Worth checking out is his duo effort with Greg Dulli (ex-Afghan Whigs) from last year, the Gutter Twins. Also, the specific song that made a total fan for Lanegan is unfortunately somewhat obscure — a duet with the Walkabouts on their first covers album, Satisfied Mind. The song chosen is Charlie Rich‘s stellar "Feel Like Going Home" — search out his demo version in particular of that one — and the Walkabouts/Lanegan rendition is jawdroppingly great, full stop.

  14. 14

    @Keith: My thoughts exactly.

    And, as others have mentioned, singer Mark Lanegan’s done a lot of solo and collaborative stuff since the band’s breakup. His current project The Gutter Twins with former Afghan Whigs front man Greg Dulli.

  15. 15
    SGEW says:

    Oh man, how could I have completely forgotten about some of these bands? Yowza, this thread brings me back.

    [Goes into closet and finds old fuzz pedal; chains it to a good ol’ Boss overdrive and re-built feedbacker. Cranks that shit up. Annoys the fuck out of neighbors on a lazy Tuesday afternoon. Good times.]

  16. 16
    Burton says:

    He’s done two great albums with former Belle & Sebastian member Isobel Campbell, as well. Very much in the style of the old Lee Greenwood/Nancy Sinatra albums.

  17. 17
    Frank Sobotka says:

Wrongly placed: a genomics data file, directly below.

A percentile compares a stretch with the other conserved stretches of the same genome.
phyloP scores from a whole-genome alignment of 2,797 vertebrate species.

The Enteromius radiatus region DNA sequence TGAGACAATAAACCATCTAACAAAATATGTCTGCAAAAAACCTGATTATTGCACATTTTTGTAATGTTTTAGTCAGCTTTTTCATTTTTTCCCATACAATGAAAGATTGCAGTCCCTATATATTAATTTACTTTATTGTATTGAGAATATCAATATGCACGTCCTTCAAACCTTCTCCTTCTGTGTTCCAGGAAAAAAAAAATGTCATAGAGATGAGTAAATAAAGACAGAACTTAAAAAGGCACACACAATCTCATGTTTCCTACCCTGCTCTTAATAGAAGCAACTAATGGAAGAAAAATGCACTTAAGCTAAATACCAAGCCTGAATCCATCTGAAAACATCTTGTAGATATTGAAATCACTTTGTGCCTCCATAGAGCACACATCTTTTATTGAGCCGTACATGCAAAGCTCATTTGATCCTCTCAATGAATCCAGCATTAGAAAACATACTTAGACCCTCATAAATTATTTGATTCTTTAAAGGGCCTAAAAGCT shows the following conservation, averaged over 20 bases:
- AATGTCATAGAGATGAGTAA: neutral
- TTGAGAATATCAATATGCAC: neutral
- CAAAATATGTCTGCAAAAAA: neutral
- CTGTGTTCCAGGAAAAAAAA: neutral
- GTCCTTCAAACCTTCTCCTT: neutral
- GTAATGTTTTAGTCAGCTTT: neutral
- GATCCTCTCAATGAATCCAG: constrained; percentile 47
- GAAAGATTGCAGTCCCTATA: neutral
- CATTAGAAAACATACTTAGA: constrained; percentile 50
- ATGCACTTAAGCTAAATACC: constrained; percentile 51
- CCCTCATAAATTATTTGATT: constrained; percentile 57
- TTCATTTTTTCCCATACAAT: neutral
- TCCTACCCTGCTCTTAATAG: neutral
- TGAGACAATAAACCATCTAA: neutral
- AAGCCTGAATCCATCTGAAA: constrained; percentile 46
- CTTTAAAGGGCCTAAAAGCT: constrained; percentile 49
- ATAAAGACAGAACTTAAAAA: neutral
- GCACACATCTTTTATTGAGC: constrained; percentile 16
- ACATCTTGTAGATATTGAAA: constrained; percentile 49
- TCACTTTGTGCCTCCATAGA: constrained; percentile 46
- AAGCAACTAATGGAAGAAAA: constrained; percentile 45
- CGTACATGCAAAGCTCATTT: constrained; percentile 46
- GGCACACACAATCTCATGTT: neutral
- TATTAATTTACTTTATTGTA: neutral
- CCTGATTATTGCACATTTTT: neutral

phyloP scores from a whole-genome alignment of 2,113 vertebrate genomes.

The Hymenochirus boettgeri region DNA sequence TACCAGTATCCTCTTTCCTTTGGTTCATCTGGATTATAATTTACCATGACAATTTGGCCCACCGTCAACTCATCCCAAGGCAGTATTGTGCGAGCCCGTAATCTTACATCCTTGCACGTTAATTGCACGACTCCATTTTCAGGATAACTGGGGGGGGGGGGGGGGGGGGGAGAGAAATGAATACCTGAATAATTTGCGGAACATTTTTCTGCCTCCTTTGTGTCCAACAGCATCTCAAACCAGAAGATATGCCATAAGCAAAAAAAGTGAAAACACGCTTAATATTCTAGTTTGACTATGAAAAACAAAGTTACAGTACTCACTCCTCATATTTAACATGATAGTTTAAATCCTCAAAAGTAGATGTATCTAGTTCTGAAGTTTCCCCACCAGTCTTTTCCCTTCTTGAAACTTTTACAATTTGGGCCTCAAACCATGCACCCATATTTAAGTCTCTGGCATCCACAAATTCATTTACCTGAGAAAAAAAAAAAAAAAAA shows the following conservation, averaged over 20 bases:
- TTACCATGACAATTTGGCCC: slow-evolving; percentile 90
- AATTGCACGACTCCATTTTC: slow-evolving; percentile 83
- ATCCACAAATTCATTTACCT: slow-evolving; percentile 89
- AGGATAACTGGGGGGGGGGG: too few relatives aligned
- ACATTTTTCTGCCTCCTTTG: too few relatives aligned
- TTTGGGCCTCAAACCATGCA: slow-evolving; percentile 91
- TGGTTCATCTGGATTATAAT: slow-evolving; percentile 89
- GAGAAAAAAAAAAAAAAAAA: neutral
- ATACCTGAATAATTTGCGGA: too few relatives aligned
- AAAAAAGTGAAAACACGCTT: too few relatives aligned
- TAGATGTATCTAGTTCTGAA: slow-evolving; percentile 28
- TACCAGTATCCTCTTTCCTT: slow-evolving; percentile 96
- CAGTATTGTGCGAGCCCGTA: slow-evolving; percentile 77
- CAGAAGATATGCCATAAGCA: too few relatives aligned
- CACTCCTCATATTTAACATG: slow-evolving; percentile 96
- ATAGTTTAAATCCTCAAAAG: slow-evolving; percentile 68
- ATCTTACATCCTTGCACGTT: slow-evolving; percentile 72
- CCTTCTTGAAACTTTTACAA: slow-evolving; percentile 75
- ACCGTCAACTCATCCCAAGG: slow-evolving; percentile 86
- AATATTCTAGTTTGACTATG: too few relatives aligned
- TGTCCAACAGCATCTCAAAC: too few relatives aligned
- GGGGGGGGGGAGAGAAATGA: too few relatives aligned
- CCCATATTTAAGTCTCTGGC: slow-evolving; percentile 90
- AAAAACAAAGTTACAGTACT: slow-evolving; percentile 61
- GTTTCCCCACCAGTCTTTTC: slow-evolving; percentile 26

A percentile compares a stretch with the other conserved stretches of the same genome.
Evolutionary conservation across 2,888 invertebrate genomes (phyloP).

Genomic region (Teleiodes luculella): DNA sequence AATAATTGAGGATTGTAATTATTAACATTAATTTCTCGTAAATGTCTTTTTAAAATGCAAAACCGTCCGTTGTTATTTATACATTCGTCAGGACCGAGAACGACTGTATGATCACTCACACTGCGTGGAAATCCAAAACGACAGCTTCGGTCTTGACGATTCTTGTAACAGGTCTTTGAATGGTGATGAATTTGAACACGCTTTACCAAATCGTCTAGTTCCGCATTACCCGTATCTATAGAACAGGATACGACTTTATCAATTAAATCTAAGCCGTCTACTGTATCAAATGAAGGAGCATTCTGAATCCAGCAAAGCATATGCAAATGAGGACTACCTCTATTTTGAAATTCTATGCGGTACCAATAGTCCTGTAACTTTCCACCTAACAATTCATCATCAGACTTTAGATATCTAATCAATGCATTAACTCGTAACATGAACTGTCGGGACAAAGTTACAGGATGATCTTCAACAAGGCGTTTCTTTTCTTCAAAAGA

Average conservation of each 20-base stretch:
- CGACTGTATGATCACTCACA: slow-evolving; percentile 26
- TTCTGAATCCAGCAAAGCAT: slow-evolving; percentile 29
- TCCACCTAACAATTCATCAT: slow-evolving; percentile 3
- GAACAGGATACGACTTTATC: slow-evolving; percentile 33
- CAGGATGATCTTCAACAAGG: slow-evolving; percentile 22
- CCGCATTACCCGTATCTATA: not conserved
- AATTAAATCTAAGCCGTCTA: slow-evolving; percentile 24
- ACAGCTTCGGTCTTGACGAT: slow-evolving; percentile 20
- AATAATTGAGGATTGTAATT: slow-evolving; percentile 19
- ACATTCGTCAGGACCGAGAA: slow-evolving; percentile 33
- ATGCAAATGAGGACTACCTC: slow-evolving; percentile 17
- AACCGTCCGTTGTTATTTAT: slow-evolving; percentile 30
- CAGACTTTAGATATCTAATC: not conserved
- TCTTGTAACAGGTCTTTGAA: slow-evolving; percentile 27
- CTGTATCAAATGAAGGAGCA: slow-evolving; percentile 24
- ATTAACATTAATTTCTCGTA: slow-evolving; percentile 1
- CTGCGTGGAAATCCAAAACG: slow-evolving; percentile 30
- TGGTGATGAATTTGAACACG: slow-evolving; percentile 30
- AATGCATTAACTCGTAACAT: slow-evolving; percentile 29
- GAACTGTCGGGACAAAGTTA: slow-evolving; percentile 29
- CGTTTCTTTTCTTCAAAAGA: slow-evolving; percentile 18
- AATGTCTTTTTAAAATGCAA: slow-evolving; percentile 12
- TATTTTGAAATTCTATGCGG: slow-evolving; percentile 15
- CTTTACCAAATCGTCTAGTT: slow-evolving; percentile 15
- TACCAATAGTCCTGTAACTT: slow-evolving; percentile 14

Which book, John?

  18. 18
    Montysano (All Hail Marx & Lennon) says:

    Alice in Chains has been tagged as a grunge band, although I’m not sure about that. Whatever the case, I’ve recently developed a real love for their music.

  19. 19
    Comrade Kevin says:

    @Keith:

    I read an interview with Barrett Martin (the drummer) recently where he made it sound like the problems were essentially due to the infighting between the Conner brothers (including a hilarious story about the three of them fighting to the point of a fridge landing on them).

    Sounds like their last name should be Davies instead.

  20. 20
    jprice vincenz says:

    Just bought a DVD called "We Jam Econo: The Story of the MInutemen," which I highly recommend. The MInutemen, Husker Du, Sonic Youth, and a few others really paved the way for the whole Seattle music scene.

    JPV

  21. 21
    D-Chance. says: